How Debt Destroys Democracy

Greece is no longer a liberal democracy, but a "debt democracy," where international creditors matter more than Greek voters.

Lost in discussion of the European debt crisis is the threat it poses to the health of liberal democracy. Not liberal in the American context, but “liberal” as used to describe a government organized around the rule of law and individual liberties. The debt loads of the European South are not only causing a fiscal crisis across the region—they are causing a democratic one.

Greece is not ruled by popular vote and legislative rulemaking, but by an unelected troika and a government with little ability to govern in the people’s interest. Granted, this is the result of years of overspending, overpromising, and insufficient governance, but the larger, more disturbing issue is the condition, functionality, and even the legitimacy of democracy in Greece. The legitimacy of democracy and liberal individual rights are critical to repayment of debts, but they are also essential to avoiding states with elected strong men. An unfortunate new class of democracy is in its infancy. The debt democracy is here.

Democracy, specifically the brand based on a durable constitution, divides power among many constituencies. This creates a system in which it is difficult to consolidate power in the hands of a single executive. One consequence of the debt crisis has been the complete disenfranchisement of individual choice in government affairs in favor of outside interests and “austerity.” Until very recently, creditors have bypassed the natural dynamics of democracy in favor of imposing budgetary discipline on irresponsible sovereigns, while paying little, if any, attention to the long-term effects of austerity on the liberal-democratic process.

The concentration of power in a debt democracy lies not in elected leader, but in an extranational or nongovernmental entity with the de facto power to impose its will on the debtor. The unelected are in control of the domestic decision mechanism, i.e. the money, and sovereignty of the mass citizenry is lost to the power of the outside few. Policies adopted under the aegis of fiscal consolidation result in the inability to govern, and demands of creditors to reduce government deficits and employment drastically reduce the populations’ feeling of political enfranchisement. Is it so difficult to comprehend the election of a strong man, when one is already in place?

Courts cannot be taken seriously when there is no apparatus to enforce their rulings, and the contractual obligation to pay pensions becomes unenforceable when there is no money. Greece must not overlook the broader consequences of delayed elections, the imposition of a technocratic government, and mandatory job and wage cuts. A basic tenet of a liberal society is the rule of law. The breakdown and renegotiation of these contracts between the people and their government begins to disturb this premise. The debt democracy struggles not only to keep it domestic policy apparatus from crumbling, but also to maintain the integrity of its legal framework, and thus its legitimacy.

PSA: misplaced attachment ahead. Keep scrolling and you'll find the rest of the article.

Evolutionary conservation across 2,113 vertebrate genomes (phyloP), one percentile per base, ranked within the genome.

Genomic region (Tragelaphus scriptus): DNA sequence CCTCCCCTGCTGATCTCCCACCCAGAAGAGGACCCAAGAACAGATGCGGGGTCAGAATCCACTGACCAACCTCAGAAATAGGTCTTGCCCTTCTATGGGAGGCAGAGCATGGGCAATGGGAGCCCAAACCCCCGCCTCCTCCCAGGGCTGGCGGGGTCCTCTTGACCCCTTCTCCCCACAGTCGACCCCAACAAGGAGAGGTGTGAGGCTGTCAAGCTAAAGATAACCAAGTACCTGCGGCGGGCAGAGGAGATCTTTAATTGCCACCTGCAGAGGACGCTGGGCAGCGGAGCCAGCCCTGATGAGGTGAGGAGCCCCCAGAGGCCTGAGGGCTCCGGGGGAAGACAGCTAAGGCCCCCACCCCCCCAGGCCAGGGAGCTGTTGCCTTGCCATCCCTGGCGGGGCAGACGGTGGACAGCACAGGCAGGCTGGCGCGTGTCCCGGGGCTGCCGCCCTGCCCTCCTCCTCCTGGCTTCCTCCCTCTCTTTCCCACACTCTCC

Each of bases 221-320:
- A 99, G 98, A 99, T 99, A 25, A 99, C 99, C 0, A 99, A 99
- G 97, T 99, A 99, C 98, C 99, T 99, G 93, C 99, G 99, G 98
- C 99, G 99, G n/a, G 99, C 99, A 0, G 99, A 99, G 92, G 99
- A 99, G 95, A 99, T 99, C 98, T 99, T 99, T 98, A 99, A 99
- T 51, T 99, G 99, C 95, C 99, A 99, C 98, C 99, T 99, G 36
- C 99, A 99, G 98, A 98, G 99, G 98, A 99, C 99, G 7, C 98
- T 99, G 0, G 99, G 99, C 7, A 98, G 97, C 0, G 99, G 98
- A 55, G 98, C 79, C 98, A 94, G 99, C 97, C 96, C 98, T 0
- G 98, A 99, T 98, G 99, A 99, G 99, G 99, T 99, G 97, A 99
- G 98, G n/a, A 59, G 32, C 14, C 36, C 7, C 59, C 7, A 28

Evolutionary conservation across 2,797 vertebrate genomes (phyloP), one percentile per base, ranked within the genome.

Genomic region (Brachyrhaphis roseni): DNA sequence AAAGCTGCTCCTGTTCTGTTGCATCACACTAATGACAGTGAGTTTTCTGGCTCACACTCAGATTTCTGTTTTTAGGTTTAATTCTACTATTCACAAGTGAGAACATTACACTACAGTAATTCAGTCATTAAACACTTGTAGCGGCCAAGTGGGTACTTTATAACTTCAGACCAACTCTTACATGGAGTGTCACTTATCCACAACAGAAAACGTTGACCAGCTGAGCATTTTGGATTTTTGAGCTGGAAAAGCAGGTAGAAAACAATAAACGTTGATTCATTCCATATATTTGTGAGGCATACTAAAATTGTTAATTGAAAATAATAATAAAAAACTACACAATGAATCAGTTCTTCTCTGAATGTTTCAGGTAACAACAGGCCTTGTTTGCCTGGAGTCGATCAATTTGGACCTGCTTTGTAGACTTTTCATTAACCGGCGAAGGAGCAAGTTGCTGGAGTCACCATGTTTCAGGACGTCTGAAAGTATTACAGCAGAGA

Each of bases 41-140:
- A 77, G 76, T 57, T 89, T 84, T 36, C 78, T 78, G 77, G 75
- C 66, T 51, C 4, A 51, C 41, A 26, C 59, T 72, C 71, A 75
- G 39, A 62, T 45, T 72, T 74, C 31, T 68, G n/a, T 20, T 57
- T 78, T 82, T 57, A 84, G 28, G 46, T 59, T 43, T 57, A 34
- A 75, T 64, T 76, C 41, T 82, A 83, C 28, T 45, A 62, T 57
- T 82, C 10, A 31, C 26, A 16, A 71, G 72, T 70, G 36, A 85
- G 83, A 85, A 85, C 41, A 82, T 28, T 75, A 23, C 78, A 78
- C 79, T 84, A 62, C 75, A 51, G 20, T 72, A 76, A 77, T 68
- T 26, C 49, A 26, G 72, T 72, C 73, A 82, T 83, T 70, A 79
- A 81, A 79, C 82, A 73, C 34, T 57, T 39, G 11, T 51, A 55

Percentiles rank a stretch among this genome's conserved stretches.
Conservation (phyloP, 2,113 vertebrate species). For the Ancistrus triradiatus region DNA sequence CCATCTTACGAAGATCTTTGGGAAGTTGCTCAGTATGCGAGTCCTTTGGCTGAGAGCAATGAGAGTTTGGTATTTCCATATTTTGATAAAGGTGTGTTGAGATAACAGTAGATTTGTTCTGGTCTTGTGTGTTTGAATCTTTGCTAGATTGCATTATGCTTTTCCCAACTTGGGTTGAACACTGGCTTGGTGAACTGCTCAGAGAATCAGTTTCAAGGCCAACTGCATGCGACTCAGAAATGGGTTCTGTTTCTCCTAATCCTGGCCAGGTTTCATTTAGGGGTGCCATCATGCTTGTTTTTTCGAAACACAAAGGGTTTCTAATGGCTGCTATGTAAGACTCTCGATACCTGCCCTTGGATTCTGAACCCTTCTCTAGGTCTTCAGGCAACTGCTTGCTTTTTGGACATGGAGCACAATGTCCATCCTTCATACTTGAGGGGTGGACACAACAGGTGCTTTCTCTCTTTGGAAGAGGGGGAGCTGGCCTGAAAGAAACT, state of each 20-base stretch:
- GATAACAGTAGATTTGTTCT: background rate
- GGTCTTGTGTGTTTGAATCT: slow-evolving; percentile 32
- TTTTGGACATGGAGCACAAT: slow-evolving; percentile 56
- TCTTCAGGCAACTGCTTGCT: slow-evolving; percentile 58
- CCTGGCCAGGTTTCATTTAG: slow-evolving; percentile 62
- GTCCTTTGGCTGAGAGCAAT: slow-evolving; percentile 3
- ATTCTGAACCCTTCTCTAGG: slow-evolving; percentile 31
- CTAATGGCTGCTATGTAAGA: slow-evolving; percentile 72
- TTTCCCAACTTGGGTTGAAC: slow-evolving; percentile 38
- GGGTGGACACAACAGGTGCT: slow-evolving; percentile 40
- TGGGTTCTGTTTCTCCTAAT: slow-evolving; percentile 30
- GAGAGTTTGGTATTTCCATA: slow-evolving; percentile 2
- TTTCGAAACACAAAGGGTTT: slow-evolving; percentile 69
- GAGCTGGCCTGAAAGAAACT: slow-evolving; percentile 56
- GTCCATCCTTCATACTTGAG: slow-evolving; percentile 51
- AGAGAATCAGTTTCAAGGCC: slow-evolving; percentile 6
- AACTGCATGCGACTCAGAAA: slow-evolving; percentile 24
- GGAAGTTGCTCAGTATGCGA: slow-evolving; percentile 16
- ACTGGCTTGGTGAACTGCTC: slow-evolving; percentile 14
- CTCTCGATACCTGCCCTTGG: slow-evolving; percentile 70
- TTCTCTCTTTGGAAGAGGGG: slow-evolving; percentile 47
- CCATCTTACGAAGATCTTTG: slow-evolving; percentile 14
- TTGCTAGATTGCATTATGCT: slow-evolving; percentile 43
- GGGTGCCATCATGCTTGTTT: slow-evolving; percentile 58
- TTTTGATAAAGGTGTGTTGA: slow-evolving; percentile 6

Crises, and the dramatic, forceful changes that accompany them, are a recipe for political turmoil. Preserving democracy and freedom through such time is pivotal. Safeguards against tyranny in a subverted democracy cannot be sacrificed to the goal of repaying debt at all costs. The most common way to measure the outcomes of austerity and restructuring programs is the interest rate on debt issued to the public. This is much too narrow a view, when the price of placating investors is the end of liberal governance itself.

A budding debt democracy is likely to search for a new way to rule, to overthrow its occupiers so to speak. The temptation is to elect a powerful, nationalistic executive. This is perfectly understandable, since there is already an immensely influential entity dictating the course of the country—a country that has already been shaken from its historical method of governance. Electing a leader with a will to implement internal change and provide strong leadership is not a concern in and of itself. The problem is the potential for this leader to subsume power in the name of reform, and construct a centralized, dominant position in the executive branch. It is this shift towards an elected, illiberal government that must be defended against in the periods of reform. In addition to the economic transformation, we must watch for the shifts in political power.

Debt democracy is in some ways the symptom of a much large and deep-seated phenomenon. Fiscal deficits and debt financing have allowed much of the developed world to spend on social programs and policies. Declining interest rates over the past thirty or so years have allowed governments to borrow and sustain this borrowing. Used to finance popular programs and thwart economic crises across the past couple of decades, the debt had remained, until the recent financial crisis, mostly an afterthought. The ability to maintain low rates of borrowing can be sustained for a prolonged period of time—Japan is an example—but it will not last forever. The West must be wary of the debt democracy, and the possible outcomes, when conducting policy.

At its extremes, debt is the great limiter of political capability. We must take seriously the inability of these governments to act as an arbiter for their people. The risks if we don’t include not only sovereign-debt crises, but also a rising disenchantment with liberal democracy itself.

Samuel Rines is an economist with Chilton Capital Management in Houston, TX.

Image: Athens Indymedia. CC BY-SA 2.0.